The rise of momentum
It’s been over twenty years since academics first recognised a momentum effect in the markets, yet it’s only in recent years that momentum investing has really begun to catch on. Momentum, the tendency for relative winning assets to continue winning, whilst relative losers keep losing, has been unfairly maligned and much-misunderstood. However, borne out by academic research and supported by powerful new tools, momentum investing is on the rise. Here’s why:
Academic research validates it
There has been a significant amount of academic research in recent years that has helped demystify momentum and prove its worth as the basis of an investment strategy. In May 2014 Clifford S. Asness, Andrea Frazzini, Ronen Israel (AQR Capital) and Tobias J. Moskowitz (University of Chicago) published ‘Fact, Fiction and Momentum Investing’. This myth busting piece uses academic research and data analysis to show that momentum strategies historically outperform both the market indices and other factors such as value or size, with higher risk adjusted returns. Similarly the 2015 Credit Suisse Yearbook examines industry rotation strategies going back as far as 1900, showing that momentum strategies generated a premium that was bigger even than value.
Buoyed by this research, esteemed firms such as Blackrock, Barclays, Invesco, AQR and MSCI have launched funds and indices which have outperformed the market. These companies lead by example – the more they successfully implement momentum strategies, the more the rest of the market will catch on.
Better models are available
Momentum strategies have a successful track record, however up to now there has been a lack of means of reliably measuring momentum. This has arguably prevented momentum investing from really catching on amongst portfolio managers. The old models and systems are flawed, requiring periods of several months to catch on to trends and thus missing out on profits, or proving erratic in volatile markets.
Momentum models and portfolio analytics have come a long way and there are now accurate and reliable tools on the market that make momentum strategies a more viable option for portfolio managers. The rise of big data means they are more open to using portfolio analytics to improve their performance, either to enhance their existing strategy or to analyse years of data to detect and measure trends and provide an objective outcome.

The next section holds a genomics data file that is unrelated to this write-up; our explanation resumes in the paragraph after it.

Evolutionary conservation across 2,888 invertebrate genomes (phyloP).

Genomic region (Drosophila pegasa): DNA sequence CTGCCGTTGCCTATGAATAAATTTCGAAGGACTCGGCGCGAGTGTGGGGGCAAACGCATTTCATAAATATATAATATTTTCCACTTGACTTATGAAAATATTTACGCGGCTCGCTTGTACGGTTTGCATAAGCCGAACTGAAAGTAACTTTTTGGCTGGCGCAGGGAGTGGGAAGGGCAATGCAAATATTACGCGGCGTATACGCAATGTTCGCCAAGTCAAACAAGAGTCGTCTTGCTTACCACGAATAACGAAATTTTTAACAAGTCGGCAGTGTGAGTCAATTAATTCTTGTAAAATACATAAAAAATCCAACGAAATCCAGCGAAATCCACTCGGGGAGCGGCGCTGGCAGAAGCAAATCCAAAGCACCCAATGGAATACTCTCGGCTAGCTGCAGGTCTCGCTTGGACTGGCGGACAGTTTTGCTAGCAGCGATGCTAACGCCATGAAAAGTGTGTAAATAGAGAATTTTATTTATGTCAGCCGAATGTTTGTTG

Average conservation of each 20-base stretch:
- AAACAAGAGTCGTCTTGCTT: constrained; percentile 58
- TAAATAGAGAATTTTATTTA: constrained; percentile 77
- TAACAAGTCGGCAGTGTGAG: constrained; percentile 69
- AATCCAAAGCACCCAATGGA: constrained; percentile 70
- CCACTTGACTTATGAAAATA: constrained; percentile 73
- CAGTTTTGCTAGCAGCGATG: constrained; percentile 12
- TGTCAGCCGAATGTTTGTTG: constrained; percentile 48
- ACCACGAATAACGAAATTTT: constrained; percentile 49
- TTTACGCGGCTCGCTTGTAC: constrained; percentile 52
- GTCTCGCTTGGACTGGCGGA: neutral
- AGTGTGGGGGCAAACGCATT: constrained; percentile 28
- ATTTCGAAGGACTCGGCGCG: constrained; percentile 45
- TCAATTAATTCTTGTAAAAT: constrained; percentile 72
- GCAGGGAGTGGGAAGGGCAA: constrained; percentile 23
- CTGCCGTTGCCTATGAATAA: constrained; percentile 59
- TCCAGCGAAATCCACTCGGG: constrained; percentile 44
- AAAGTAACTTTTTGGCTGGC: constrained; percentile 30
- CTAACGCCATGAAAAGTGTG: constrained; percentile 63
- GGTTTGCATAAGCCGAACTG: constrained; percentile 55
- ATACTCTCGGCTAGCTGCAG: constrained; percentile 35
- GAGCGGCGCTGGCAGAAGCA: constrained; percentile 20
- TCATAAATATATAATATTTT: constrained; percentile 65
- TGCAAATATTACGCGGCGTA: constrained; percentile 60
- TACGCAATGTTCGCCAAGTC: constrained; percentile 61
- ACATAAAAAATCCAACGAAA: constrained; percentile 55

Smart beta offers cheap exposure to it
Recent years have seen a rise in ‘smart beta’, alternative index strategies that deviate from standard cap-weighted funds by attempting to capture investment factors or market inefficiencies. Smart beta products are increasingly popular and are putting the spotlight on momentum and factor-based investing, for example iShares by BlackRock offers several Momentum Funds and ETFs, including the iShares MSCI USA Momentum Factor ETF.
Smart beta strategies are an attractive prospect to investors as they offer low cost exposure to risk factors such as value or momentum. Investors interested in including momentum in their portfolio can now easily invest in momentum based ETFs, for tax efficient performance without the need to constantly monitor their portfolio.
Markets are becoming less connected to fundamentals
Market trends are becoming more impacted by perceptions and emotions than by the real fundamentals. Luca Paolini, chief strategist at Pictet Asset Management, said to Bloomberg: “There’s a huge disconnect between reality and perception. Europe’s in a bear market when it has quantitative easing, decent valuations, earnings picking up and an improving economy.” This partly explains why a growing population of investors are turning to momentum analysis as the approach that best captures the real underlying price direction. Momentum is a powerful, self-feeding phenomenon and the more people that adopt momentum as part of their decision-making, the stronger and more persistent that momentum becomes. Reluctant investors risk missing the boat.
The basis for investing is trend capturing
The basis for all investing comes down to one thing: capturing trends. A solid assessment of trends should be a ‘must have’ in any strategy. Investors are beginning to realise that as an especially robust and persistent trend, momentum isn’t something that can be ignored.
In an industry under a huge amount of pressure to perform, in just five years, we’ll see more than half of all fund managers incorporate some form of momentum into their investment strategy in order to improve performance, control risk and generate higher returns.
Rocco Pellegrinelli is CEO of Trendrating